There are several reasons that explain this variation within the Clovis projectile point type. Clovis People did not work from blueprint diagrams or have specifications when they knapped a fluted projectile point. Additionally, all prehistoric flint knappers were not created equal. The creation of Clovis projectile points came from people with different levels of skill, experience, and creativity, ranging from novice to expert. Thirdly, these Paleoindian flint knappers had to deal with a broad range of raw materials. Some raw material was just better for creating projectile points than other materials, this resulted in varying quality between one projectile points. The bottom line is that we should expect variability in quality, dimensions, and sizes in Clovis projectile points. 

No one can dispute the variability of Clovis-like fluted points across the different regions on the North American continent. This variation in Clovis-like fluted points across regions has led to many debates as to whether or not these Clovis-like variants of different sizes, shapes, time-periods, and manufacturing technologies can fit within the one and only Clovis projectile point type. Some analysts argue that these Clovis-like fluted point variants prove that they did not come from a single Clovis culture while others argue that these fluted point variants came from the same Clovis culture, but at a different time and/or place.


If these Clovis-like fluted projectile points came from the Clovis culture, one way to explain it is through a process called ‘drift’ where we see a changing of the standard through time within groups of people who share a same cultural ancestry. Drift can occur in any given culture and can happen for various reasons, including isolated populations, innovation, or evolving needs in a changing environment. As an example, when mammoths and mastodons became hard to find, Clovis people adapted their weaponry to new food sources, therefore, we would expect a change in the dimensions of the projectile points they used.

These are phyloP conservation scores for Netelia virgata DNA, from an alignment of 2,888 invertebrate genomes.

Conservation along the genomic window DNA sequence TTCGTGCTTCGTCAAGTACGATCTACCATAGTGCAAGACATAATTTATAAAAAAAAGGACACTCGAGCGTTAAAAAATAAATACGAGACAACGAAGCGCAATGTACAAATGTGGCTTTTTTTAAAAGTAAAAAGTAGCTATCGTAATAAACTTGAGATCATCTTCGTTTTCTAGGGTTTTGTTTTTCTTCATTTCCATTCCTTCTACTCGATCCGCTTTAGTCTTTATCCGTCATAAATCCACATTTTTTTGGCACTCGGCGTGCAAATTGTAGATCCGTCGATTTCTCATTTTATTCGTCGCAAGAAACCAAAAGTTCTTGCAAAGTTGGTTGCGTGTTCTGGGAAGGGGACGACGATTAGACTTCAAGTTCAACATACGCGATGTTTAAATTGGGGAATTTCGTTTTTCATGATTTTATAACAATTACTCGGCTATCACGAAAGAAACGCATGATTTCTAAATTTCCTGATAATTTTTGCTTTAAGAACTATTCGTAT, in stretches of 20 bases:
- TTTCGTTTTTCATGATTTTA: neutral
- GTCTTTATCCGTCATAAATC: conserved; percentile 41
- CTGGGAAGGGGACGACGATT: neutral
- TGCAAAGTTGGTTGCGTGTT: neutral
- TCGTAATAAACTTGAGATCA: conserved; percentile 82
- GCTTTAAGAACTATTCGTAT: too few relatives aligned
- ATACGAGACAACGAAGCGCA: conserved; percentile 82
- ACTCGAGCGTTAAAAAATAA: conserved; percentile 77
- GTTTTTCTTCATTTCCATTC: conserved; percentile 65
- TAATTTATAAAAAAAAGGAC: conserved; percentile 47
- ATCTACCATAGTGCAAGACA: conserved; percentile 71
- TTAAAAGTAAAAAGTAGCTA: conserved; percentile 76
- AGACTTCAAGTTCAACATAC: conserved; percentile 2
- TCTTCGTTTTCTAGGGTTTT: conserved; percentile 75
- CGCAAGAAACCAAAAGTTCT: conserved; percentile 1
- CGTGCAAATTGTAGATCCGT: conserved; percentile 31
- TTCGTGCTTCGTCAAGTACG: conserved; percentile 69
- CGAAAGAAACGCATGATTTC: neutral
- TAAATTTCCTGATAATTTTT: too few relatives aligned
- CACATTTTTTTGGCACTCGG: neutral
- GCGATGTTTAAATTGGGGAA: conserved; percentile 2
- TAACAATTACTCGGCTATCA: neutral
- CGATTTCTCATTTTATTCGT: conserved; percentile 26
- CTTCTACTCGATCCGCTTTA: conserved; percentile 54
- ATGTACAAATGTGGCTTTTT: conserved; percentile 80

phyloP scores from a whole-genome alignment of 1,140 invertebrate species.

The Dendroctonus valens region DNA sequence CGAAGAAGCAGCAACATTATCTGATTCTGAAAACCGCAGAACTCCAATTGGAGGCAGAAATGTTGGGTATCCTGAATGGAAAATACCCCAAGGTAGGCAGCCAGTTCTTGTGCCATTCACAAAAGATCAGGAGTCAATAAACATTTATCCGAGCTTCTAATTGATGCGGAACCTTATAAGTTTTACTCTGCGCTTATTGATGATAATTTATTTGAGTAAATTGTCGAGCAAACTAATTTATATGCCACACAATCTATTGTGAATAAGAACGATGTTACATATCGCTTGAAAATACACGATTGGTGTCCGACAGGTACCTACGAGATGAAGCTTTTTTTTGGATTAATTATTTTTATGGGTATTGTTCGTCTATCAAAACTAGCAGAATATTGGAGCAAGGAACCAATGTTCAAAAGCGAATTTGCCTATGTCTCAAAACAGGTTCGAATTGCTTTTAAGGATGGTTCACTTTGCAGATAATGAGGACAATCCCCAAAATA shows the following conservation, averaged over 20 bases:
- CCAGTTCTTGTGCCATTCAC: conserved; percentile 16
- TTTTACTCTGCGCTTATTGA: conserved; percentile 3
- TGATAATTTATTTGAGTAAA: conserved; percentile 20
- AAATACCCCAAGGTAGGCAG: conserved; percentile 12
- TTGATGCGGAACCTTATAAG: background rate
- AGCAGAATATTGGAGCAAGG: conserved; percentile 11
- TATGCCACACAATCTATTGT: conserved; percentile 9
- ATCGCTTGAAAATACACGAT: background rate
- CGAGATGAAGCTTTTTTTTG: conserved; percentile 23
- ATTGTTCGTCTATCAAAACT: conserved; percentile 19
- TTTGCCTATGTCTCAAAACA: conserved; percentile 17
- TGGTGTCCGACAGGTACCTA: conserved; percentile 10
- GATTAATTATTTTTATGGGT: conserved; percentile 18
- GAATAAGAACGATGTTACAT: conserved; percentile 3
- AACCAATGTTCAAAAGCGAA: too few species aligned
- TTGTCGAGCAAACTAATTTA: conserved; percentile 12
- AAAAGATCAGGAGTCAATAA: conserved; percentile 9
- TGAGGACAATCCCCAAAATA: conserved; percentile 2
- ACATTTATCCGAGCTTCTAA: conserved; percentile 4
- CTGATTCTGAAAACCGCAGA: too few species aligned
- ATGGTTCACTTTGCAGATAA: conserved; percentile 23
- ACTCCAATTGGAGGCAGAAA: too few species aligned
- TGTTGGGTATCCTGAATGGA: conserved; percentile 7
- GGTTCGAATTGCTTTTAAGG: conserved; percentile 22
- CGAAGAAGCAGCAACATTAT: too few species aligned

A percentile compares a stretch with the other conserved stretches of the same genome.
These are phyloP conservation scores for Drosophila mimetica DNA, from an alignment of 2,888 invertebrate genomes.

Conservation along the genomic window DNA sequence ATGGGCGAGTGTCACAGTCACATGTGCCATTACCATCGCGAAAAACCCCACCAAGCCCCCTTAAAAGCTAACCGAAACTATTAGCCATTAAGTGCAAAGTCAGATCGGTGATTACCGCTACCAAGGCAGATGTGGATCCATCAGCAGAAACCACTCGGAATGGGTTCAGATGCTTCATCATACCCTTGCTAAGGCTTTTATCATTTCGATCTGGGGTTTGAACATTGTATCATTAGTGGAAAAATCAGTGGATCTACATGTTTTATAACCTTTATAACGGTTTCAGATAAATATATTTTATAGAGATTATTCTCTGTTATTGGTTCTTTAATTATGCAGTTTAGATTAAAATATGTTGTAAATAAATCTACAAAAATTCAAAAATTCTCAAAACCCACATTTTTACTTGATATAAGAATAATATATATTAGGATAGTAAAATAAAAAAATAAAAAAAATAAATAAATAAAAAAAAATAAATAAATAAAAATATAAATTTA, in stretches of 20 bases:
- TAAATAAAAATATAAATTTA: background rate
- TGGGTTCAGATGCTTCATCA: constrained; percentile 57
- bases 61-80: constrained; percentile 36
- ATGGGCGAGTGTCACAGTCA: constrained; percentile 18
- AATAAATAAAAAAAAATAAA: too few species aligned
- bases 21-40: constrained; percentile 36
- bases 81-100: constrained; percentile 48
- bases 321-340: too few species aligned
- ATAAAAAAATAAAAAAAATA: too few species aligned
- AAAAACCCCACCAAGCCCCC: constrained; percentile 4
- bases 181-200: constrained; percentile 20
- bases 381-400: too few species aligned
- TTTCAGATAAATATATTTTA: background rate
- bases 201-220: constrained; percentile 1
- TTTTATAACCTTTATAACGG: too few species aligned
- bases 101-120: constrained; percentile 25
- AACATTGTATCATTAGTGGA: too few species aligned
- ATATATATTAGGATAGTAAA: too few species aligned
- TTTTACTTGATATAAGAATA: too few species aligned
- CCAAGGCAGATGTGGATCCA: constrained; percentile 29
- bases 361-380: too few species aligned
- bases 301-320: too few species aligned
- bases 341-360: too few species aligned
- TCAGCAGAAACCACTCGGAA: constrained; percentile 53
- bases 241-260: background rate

Figure Four - Clovis - like regional variants from eastern U.S. (Haynes 2002) Were these made by the same
Clovis culture discovered in the west or different cultures who copied fluting technology?   



Figure Five - High Plains Clovis points demonstrating the wide range of variability. From left to right; New Mexico Clovis, Gainey variety; Nebraska Clovis, Colby variety, Montana Clovis, western variety; Colorado Clovis, Hazel Variety, Colorado Clovis, eastern variety; Colorado Clovis, Barnes Variety. Longest point is 3.8 inches long.
John Branney Collection.       







Figure Six - Clovis-like points from Nova Scotia, New York, and Main.
(Haynes 2002) Boy, they sure look like my Colorado Clovis
above (fifth point).   
Figure Five represents a few of my High Plains Clovis points in my collection. You can see that there is quite a bit of variation between the different Clovis projectile points. In my caption for Figure Five, I have identified the regional variants that my points most resemble. For example, the first point in my photograph is a Clovis projectile point that was surface found in New Mexico, yet it resembles a Gainey projectile point from the Great Lakes region (Figure Four). Figure Six shows some fluted projectile points from the east coast, yet, these are not called Clovis. Yet, they look an awful lot like my Colorado Clovis point in Figure Five (fifth from left).     


Bottom line is that there are a variety of reasons that a single point type such as Clovis shows  variation between different projectile points. This does not mean that these regional variants are not Clovis projectile points represented by a Clovis culture.  


Now, I am going to say goodbye for now with this food for thought. Let's return to WINDS OF EDEN to see what happened between the elder and the children. School is back in session.      

The old man motioned for his two young grandchildren to sit down in front of him, close enough to see, but far enough away to avoid flying pieces of sharp rock. The old man readjusted the flat rock with the tip of the spear point. He then carefully positioned the groove in the antler punch with the tiny knob at the base of the spear point. When everything was to his liking, the old man picked up the heavy antler hammer and took a couple of practice swings in the air. The old man then held the antler hammer above the antler punch and swung down with enough force to transfer energy from the antler punch through the rock. The rock popped loudly and when the old man lifted up the spear point for the children to see, a flute or groove ran longitudinally up the entire length of the spear point. The children laughed as if it they had just witnessed great magic. Their eyes were as big as the moon as they looked around at each other. The old man gazed around at the children, smiling. The old man was proud of the flute in the spear point and relieved that he could still do it. However, what made him the happiest was passing down the fluting tradition to the next generation of the tribe.
Figure SevenGHOSTS OF THE HEART, the third book in the TRILOGY.